Please use this identifier to cite or link to this item: http://hdl.handle.net/20.500.12136/1216
|Title:||Evidence for precuneus expansion in recent human evolution|
Preuss, Todd M.
Rilling, James K.
|Publisher:||American Association of Physical Anthropologists|
|Citation:||85th Annual Meeting of the American Association of Physical Anthropologists, 2016, p. 104|
|Abstract:||The evolution of neurocranial morphology in our species is characterized by bulging of the parietal region, a feature unique to Homo sapiens. In modern humans, expansion of the parietal surface occurs during the first year of life, and this expansion is absent in chimpanzees and Neandertals. Similar variation in brain shape among living adult humans is associated with expansion of the precuneus. Using MRI-derived structural brain templates, we compare medial brain morphology between humans and chimpanzees through shape analysis and geometrical modeling. We find that the main medial brain morphological difference is a prominent expansion of the precuneus in our species. The precuneus is a major hub of brain organization, a central node of the default-mode network, and plays an essential role in visuospatial integration. Together, the comparative neuroanatomical and paleontological evidence suggest that a conspicuous enlargement of the precuneus is a specialization of Homo sapiens that evolved in the last 150,000 years and that may explain the evolution of recent human cognitive specializations.|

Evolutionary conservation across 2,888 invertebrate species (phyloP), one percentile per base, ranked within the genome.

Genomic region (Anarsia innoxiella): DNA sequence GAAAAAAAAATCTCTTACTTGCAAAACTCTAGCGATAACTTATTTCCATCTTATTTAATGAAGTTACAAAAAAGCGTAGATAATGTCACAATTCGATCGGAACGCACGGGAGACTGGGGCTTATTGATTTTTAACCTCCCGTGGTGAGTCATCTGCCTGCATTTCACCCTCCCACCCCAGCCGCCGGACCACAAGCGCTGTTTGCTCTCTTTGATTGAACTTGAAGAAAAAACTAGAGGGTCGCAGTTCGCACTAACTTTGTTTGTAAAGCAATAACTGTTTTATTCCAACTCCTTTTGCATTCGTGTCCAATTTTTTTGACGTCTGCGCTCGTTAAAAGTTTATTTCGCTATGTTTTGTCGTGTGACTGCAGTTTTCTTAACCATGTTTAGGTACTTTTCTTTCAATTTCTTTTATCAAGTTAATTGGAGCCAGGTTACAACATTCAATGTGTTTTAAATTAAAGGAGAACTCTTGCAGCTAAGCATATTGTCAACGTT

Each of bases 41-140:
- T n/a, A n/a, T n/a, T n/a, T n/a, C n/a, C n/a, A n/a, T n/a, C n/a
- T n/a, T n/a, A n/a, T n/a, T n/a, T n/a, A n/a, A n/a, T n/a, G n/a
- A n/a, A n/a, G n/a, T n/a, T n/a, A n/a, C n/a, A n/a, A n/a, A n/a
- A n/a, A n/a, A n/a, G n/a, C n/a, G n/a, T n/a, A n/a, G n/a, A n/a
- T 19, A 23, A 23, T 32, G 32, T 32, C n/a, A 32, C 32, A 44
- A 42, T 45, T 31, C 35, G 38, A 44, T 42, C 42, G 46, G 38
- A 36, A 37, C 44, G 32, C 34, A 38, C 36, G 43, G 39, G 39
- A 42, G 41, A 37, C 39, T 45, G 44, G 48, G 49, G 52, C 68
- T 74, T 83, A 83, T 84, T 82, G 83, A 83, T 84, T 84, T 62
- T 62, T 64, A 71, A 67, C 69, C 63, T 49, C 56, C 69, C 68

|Appears in Collections:||Congresos, encuentros científicos y estancias de investigación|
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